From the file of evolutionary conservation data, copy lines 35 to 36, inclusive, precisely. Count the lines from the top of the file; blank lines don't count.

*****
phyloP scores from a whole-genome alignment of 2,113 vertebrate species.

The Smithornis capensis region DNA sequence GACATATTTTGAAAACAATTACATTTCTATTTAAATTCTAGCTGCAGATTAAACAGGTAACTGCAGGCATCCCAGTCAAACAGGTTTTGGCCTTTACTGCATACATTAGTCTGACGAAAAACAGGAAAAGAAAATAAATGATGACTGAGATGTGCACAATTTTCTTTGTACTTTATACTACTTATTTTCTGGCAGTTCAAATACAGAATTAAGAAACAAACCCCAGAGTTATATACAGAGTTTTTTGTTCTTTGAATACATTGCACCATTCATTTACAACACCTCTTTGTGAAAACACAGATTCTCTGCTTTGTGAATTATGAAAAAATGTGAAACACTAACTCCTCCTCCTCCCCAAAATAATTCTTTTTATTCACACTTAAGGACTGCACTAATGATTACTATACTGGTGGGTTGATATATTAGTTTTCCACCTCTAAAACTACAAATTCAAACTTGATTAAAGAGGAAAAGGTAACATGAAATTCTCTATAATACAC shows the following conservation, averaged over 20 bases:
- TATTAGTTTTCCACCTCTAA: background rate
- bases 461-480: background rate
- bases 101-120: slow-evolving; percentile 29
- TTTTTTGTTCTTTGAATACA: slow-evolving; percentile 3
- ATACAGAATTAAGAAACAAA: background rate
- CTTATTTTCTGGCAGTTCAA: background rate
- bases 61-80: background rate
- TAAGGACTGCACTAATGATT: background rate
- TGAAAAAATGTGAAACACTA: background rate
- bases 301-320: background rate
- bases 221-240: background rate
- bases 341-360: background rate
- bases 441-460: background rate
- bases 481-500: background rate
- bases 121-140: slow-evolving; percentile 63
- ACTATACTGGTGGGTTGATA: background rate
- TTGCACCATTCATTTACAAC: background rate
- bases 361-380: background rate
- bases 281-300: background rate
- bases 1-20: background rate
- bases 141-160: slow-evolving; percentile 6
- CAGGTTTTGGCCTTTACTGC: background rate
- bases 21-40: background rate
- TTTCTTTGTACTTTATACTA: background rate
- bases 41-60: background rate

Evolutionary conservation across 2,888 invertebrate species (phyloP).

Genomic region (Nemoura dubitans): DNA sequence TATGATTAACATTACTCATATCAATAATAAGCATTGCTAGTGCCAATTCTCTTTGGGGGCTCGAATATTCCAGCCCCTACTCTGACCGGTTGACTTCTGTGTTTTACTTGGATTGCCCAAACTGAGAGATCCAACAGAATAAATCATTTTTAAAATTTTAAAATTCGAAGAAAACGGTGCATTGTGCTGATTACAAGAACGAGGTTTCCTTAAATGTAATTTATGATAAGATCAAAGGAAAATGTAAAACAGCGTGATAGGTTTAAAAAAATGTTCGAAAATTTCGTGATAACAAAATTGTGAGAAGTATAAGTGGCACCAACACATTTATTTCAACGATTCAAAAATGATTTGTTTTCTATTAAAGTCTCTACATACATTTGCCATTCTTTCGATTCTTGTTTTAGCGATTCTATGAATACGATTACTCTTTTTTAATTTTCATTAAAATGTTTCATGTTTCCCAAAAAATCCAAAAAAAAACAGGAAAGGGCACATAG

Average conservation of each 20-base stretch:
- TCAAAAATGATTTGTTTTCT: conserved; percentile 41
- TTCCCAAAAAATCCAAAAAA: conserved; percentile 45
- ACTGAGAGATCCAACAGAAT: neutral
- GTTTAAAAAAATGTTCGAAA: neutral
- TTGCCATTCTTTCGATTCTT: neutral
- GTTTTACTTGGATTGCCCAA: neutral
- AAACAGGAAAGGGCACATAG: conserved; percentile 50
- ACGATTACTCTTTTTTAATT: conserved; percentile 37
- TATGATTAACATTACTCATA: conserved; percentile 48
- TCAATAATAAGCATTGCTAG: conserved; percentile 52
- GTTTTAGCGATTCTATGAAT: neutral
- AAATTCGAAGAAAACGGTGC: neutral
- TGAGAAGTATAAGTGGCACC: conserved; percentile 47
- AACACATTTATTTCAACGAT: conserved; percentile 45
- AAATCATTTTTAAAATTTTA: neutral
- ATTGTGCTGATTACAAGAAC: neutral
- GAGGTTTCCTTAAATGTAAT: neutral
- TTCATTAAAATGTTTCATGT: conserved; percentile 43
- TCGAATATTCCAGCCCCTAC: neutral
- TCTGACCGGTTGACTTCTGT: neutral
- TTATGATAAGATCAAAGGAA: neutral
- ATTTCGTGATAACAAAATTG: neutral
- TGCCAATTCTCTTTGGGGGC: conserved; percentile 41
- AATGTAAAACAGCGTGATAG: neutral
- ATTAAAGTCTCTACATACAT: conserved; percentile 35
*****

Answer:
- TTGCCATTCTTTCGATTCTT: neutral
- GTTTTACTTGGATTGCCCAA: neutral